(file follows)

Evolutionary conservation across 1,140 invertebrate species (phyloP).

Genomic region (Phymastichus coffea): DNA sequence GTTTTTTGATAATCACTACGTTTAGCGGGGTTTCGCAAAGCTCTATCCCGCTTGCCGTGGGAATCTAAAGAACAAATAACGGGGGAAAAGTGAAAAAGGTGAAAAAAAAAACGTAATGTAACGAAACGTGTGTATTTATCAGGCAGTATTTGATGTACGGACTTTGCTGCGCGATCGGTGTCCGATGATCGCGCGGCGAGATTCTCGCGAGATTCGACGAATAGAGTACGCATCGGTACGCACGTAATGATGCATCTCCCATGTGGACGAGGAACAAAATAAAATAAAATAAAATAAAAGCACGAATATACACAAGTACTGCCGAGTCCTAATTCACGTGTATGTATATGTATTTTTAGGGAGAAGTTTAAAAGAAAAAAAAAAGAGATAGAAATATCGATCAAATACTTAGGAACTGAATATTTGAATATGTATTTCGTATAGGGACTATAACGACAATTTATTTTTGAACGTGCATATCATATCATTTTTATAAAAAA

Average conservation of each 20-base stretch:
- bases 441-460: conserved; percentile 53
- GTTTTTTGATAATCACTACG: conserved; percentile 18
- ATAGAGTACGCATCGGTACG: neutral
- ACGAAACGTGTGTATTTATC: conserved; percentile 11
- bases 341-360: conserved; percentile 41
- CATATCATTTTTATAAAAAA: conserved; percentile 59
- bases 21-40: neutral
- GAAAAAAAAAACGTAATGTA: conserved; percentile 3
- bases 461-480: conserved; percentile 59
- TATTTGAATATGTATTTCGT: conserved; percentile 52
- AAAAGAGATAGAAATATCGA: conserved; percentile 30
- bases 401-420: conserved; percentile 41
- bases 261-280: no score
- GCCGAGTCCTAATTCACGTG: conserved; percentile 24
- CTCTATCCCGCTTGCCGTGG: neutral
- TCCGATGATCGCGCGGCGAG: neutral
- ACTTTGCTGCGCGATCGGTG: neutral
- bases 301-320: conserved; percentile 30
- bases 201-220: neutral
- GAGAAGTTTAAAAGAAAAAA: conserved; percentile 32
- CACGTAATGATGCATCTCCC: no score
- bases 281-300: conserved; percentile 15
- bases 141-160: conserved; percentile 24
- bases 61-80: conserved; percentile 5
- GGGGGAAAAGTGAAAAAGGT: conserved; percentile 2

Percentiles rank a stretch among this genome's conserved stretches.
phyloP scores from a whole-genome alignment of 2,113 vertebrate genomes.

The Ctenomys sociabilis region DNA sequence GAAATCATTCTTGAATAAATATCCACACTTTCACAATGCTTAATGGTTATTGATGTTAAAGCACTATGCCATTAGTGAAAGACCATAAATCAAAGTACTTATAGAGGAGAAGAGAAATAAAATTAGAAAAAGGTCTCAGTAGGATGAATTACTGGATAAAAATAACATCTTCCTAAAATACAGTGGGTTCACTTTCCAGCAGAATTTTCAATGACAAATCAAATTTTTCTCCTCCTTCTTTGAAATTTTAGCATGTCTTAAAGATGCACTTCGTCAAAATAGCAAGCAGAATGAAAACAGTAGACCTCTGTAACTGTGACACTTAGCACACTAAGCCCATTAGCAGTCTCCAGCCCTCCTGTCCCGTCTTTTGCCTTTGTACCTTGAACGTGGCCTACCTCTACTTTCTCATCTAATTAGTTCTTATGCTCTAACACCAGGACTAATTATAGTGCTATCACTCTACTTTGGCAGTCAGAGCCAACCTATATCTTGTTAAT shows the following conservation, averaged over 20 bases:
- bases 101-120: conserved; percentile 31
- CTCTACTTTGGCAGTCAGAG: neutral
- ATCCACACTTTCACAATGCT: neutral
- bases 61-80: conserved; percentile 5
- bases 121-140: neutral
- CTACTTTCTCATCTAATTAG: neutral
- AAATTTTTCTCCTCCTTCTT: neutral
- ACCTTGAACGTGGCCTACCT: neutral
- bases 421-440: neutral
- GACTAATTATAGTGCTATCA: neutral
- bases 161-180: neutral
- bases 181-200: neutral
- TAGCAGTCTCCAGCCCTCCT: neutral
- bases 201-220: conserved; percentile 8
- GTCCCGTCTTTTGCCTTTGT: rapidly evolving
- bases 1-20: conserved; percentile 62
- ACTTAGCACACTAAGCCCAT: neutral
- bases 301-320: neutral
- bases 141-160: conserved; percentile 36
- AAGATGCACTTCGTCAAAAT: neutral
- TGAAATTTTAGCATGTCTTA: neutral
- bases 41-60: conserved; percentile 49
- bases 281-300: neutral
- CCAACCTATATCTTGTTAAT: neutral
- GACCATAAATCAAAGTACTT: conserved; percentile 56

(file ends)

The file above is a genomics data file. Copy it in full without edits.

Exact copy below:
Evolutionary conservation across 1,140 invertebrate species (phyloP).

Genomic region (Phymastichus coffea): DNA sequence GTTTTTTGATAATCACTACGTTTAGCGGGGTTTCGCAAAGCTCTATCCCGCTTGCCGTGGGAATCTAAAGAACAAATAACGGGGGAAAAGTGAAAAAGGTGAAAAAAAAAACGTAATGTAACGAAACGTGTGTATTTATCAGGCAGTATTTGATGTACGGACTTTGCTGCGCGATCGGTGTCCGATGATCGCGCGGCGAGATTCTCGCGAGATTCGACGAATAGAGTACGCATCGGTACGCACGTAATGATGCATCTCCCATGTGGACGAGGAACAAAATAAAATAAAATAAAATAAAAGCACGAATATACACAAGTACTGCCGAGTCCTAATTCACGTGTATGTATATGTATTTTTAGGGAGAAGTTTAAAAGAAAAAAAAAAGAGATAGAAATATCGATCAAATACTTAGGAACTGAATATTTGAATATGTATTTCGTATAGGGACTATAACGACAATTTATTTTTGAACGTGCATATCATATCATTTTTATAAAAAA

Average conservation of each 20-base stretch:
- bases 441-460: conserved; percentile 53
- GTTTTTTGATAATCACTACG: conserved; percentile 18
- ATAGAGTACGCATCGGTACG: neutral
- ACGAAACGTGTGTATTTATC: conserved; percentile 11
- bases 341-360: conserved; percentile 41
- CATATCATTTTTATAAAAAA: conserved; percentile 59
- bases 21-40: neutral
- GAAAAAAAAAACGTAATGTA: conserved; percentile 3
- bases 461-480: conserved; percentile 59
- TATTTGAATATGTATTTCGT: conserved; percentile 52
- AAAAGAGATAGAAATATCGA: conserved; percentile 30
- bases 401-420: conserved; percentile 41
- bases 261-280: no score
- GCCGAGTCCTAATTCACGTG: conserved; percentile 24
- CTCTATCCCGCTTGCCGTGG: neutral
- TCCGATGATCGCGCGGCGAG: neutral
- ACTTTGCTGCGCGATCGGTG: neutral
- bases 301-320: conserved; percentile 30
- bases 201-220: neutral
- GAGAAGTTTAAAAGAAAAAA: conserved; percentile 32
- CACGTAATGATGCATCTCCC: no score
- bases 281-300: conserved; percentile 15
- bases 141-160: conserved; percentile 24
- bases 61-80: conserved; percentile 5
- GGGGGAAAAGTGAAAAAGGT: conserved; percentile 2

Percentiles rank a stretch among this genome's conserved stretches.
phyloP scores from a whole-genome alignment of 2,113 vertebrate genomes.

The Ctenomys sociabilis region DNA sequence GAAATCATTCTTGAATAAATATCCACACTTTCACAATGCTTAATGGTTATTGATGTTAAAGCACTATGCCATTAGTGAAAGACCATAAATCAAAGTACTTATAGAGGAGAAGAGAAATAAAATTAGAAAAAGGTCTCAGTAGGATGAATTACTGGATAAAAATAACATCTTCCTAAAATACAGTGGGTTCACTTTCCAGCAGAATTTTCAATGACAAATCAAATTTTTCTCCTCCTTCTTTGAAATTTTAGCATGTCTTAAAGATGCACTTCGTCAAAATAGCAAGCAGAATGAAAACAGTAGACCTCTGTAACTGTGACACTTAGCACACTAAGCCCATTAGCAGTCTCCAGCCCTCCTGTCCCGTCTTTTGCCTTTGTACCTTGAACGTGGCCTACCTCTACTTTCTCATCTAATTAGTTCTTATGCTCTAACACCAGGACTAATTATAGTGCTATCACTCTACTTTGGCAGTCAGAGCCAACCTATATCTTGTTAAT shows the following conservation, averaged over 20 bases:
- bases 101-120: conserved; percentile 31
- CTCTACTTTGGCAGTCAGAG: neutral
- ATCCACACTTTCACAATGCT: neutral
- bases 61-80: conserved; percentile 5
- bases 121-140: neutral
- CTACTTTCTCATCTAATTAG: neutral
- AAATTTTTCTCCTCCTTCTT: neutral
- ACCTTGAACGTGGCCTACCT: neutral
- bases 421-440: neutral
- GACTAATTATAGTGCTATCA: neutral
- bases 161-180: neutral
- bases 181-200: neutral
- TAGCAGTCTCCAGCCCTCCT: neutral
- bases 201-220: conserved; percentile 8
- GTCCCGTCTTTTGCCTTTGT: rapidly evolving
- bases 1-20: conserved; percentile 62
- ACTTAGCACACTAAGCCCAT: neutral
- bases 301-320: neutral
- bases 141-160: conserved; percentile 36
- AAGATGCACTTCGTCAAAAT: neutral
- TGAAATTTTAGCATGTCTTA: neutral
- bases 41-60: conserved; percentile 49
- bases 281-300: neutral
- CCAACCTATATCTTGTTAAT: neutral
- GACCATAAATCAAAGTACTT: conserved; percentile 56